Traditional vision systems can find it challenging to process situations with strong contrast between areas illuminated by the sun and those in shadow. Adaptive imaging devices can handle these situations without switching to HDR and the well-known ghosting issues it will bring.


As with the human eye, entering or exiting a tunnel can temporarily blind a conventional vision device,negatively impacting the decision process of the navigational system. Dynamic imaging sensors can adapt to drastic changes in light conditions in real-time.


Trafficated areas with multiple vehicles, visual signals, and light reflections can pose additional challenges to traditional vision devices. Only new-generation imaging sensors can handle the scene’s complexity, feeding the navigational system with high-quality images.


It is imperative for autonomous vehicles to identify all pedestrians on the scene, even in the most challenging conditions, to ensure their safety and the safety of the car passengers. Conventional imaging systems can struggle to capture the scene adequately.

Traffic Lights

Traffic lights, and in particular LED traffic lights, can be challenging for traditional vision systems. Factors like their position, flickering light intensity, direct sunlight, and reflections can throw these systems off.Dynamic imaging sensor technology can more efficiently manage these challenging conditions.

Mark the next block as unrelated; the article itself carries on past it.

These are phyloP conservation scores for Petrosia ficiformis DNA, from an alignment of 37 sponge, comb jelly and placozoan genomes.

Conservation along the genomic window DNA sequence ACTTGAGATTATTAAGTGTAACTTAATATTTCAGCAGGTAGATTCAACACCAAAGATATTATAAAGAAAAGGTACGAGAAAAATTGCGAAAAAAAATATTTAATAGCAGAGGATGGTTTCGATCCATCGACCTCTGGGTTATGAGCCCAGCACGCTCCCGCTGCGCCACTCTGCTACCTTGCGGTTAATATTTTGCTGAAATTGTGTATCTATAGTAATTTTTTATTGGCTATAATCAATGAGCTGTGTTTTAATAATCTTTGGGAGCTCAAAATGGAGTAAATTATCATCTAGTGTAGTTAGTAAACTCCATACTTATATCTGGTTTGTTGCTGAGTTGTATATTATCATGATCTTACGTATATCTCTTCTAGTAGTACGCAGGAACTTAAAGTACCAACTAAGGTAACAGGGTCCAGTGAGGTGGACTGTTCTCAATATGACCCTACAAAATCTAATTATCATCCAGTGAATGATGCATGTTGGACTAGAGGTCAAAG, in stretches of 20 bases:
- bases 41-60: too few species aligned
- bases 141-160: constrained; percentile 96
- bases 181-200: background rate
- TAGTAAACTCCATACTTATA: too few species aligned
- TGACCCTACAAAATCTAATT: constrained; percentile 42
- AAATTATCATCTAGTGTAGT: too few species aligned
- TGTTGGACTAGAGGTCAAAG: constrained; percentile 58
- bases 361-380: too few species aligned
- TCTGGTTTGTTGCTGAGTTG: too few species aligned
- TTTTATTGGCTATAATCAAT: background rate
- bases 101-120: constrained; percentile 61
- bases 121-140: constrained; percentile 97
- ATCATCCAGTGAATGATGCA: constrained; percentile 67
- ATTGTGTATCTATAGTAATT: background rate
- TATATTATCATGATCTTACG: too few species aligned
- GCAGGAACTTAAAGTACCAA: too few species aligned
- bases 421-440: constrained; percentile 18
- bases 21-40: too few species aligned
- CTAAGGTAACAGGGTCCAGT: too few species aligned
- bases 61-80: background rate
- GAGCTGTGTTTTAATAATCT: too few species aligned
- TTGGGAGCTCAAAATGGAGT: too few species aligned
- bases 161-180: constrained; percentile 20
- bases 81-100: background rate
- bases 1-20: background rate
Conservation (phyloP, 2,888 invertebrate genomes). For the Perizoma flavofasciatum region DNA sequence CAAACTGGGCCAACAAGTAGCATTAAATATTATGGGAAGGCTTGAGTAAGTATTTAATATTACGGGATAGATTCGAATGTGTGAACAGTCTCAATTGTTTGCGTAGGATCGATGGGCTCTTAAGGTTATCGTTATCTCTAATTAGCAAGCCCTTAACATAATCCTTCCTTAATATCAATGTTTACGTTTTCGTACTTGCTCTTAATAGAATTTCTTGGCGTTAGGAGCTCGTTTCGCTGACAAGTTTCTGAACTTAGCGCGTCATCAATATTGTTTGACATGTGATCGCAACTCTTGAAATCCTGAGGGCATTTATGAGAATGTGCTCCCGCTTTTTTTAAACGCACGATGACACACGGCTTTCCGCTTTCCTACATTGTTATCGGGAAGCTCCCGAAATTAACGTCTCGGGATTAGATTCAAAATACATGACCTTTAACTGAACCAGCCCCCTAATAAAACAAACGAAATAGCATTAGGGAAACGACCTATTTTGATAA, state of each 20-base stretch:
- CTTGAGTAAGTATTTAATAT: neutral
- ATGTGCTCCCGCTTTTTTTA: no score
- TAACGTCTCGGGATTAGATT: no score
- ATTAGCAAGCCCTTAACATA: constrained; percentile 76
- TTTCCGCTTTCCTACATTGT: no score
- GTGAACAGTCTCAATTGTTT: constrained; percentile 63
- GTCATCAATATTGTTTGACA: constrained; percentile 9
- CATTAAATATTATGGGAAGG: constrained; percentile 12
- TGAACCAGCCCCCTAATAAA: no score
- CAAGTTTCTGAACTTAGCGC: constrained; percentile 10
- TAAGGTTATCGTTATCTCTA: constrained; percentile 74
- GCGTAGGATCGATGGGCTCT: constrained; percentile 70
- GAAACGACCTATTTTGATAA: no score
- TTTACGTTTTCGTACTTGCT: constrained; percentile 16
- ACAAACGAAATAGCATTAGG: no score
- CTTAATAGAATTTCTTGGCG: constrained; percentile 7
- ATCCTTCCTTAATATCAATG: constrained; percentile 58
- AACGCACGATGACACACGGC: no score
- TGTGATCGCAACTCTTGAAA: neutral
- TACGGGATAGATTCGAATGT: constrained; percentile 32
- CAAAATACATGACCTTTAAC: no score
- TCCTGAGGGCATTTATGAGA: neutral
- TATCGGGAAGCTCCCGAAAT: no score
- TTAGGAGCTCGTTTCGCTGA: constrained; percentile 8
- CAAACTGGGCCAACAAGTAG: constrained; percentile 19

LED Headlights

As LED headlights become more common, traditional vision systems face new challenges. The type and shape of lights, flickering, and reflections can easily confuse conventional vision systems. New imaging sensors, driven by AI, can adapt in real-time to these conditions and capture high-quality images.

LED Rear Lights

Just as headlights present unique challenges for conventional vision systems, LED rear-lights also introduce their complexities and challenges for the sensors.
Only new dynamic vision technologies allow for read-lights accurate detection and identification on all road conditions.

LED Signals

Autonomous vehicles must detect and identify all road signals on the road. including LED signals, in order to stay within speed limits and be alerted of unpredictable road conditions. Adaptive and dynamic imaging sensors, driven by Artificial Intelligence, are the only ones up to the task.